Geothermal Heating and Cooling Systems
Geothermal heating and cooling systems provide space conditioning — heating, cooling, and humidity control. They may also provide water heating — either to supplement or replace conventional water heaters. Geothermal heating and cooling Systems work by moving heat, rather than by converting chemical energy to heat like in a furnace.
Most residential geothermal systems use conventional ductwork to distribute hot or cold air and to provide humidity control. (A few systems use water-to-water heat pumps with one or more fan-coil units, baseboard radiators, or under-floor circulating pipes.) Properly sized, constructed, and sealed ducts are essential to maintain system efficiency. Ducts must be well insulated and, whenever possible, located inside of the building’s thermal envelope (conditioned space).
Geothermal systems are much more efficient than competing fuel technologies for heating or cooling. They are an average of 48% more efficient than the best gas furnaces on a source fuel basis, and over 75% more efficient than oil furnaces.
Geothermal heat pumps (sometimes referred to as GeoExchange, earth-coupled, ground-source, or water-source heat pumps) have been in use since the late 1940s. Geothermal heat pumps (GHPs) use the constant temperature of the earth as the exchange medium instead of the outside air temperature. This allows the system to reach fairly high efficiencies (300%-600%) on the coldest of winter nights, compared to 175%-250% for air-source heat pumps on cool days.
While many parts of the country experience seasonal temperature extremes-from scorching heat in the summer to sub-zero cold in the winter-a few feet below the earth’s surface the ground remains at a relatively constant temperature. Depending on latitude, ground temperatures range from 45°F (7°C) to 75°F (21°C). Like a cave, this ground temperature is warmer than the air above it during the winter and cooler than the air in the summer. The GHP takes advantage of this by exchanging heat with the earth through a ground heat exchanger.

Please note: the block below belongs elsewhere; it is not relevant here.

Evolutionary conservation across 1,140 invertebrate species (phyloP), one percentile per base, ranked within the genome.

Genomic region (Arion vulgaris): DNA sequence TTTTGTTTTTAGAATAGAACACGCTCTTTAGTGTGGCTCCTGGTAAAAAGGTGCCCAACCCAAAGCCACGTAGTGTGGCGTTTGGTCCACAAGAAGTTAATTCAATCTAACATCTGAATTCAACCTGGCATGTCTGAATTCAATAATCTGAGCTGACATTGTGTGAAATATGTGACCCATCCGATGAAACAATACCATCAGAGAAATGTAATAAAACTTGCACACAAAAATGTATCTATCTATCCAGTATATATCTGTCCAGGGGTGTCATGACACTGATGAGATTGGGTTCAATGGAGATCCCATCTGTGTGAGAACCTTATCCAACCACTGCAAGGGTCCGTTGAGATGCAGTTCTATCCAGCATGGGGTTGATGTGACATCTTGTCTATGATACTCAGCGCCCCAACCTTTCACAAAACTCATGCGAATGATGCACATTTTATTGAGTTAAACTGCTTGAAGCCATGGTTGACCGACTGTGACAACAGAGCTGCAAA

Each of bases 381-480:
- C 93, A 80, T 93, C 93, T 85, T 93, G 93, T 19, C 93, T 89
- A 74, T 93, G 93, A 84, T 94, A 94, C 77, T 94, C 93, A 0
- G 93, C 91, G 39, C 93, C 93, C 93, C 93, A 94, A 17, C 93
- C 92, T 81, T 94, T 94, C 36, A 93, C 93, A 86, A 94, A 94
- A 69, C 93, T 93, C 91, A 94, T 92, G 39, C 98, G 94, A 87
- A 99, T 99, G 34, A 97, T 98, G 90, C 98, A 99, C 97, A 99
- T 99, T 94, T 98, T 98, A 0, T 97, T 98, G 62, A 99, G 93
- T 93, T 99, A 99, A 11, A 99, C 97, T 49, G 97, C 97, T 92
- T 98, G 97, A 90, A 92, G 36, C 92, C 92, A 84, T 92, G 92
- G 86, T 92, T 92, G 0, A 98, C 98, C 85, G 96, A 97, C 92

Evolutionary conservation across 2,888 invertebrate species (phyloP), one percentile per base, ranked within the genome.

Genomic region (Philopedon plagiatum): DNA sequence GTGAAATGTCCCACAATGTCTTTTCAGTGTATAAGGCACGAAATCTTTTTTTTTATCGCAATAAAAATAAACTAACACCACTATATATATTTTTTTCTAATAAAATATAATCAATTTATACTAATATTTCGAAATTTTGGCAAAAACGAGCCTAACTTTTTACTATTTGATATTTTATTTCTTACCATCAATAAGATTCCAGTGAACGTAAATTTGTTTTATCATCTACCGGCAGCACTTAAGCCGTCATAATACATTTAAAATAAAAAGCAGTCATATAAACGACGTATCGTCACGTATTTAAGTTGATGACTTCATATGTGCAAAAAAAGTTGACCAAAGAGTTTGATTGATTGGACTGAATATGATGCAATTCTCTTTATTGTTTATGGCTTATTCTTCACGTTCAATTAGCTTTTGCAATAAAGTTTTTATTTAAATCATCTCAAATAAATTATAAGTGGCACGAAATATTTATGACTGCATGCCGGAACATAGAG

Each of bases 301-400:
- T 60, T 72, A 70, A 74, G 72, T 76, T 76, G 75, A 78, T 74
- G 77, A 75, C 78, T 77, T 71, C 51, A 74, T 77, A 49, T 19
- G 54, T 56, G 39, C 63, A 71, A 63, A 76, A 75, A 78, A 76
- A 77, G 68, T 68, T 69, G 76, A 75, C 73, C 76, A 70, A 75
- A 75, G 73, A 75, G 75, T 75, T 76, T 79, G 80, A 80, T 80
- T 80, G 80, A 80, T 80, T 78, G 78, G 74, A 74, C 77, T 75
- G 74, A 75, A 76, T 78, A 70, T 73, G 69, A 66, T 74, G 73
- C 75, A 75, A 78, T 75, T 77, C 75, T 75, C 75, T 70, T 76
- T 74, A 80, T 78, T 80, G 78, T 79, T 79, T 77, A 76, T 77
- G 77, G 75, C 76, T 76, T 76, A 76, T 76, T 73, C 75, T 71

As with any heat pump, geothermal and water-source heat pumps are able to heat, cool, and, if so equipped, supply the house with hot water. Some models of geothermal systems are available with two-speed compressors and variable fans for more comfort and energy savings. Relative to air-source heat pumps, they are quieter, last longer, need little maintenance, and do not depend on the temperature of the outside air.
A dual-source heat pump combines an air-source heat pump with a geothermal heat pump. These appliances combine the best of both systems. Dual-source heat pumps have higher efficiency ratings than air-source units, but are not as efficient as geothermal units. The main advantage of dual-source systems is that they cost much less to install than a single geothermal unit, and work almost as well.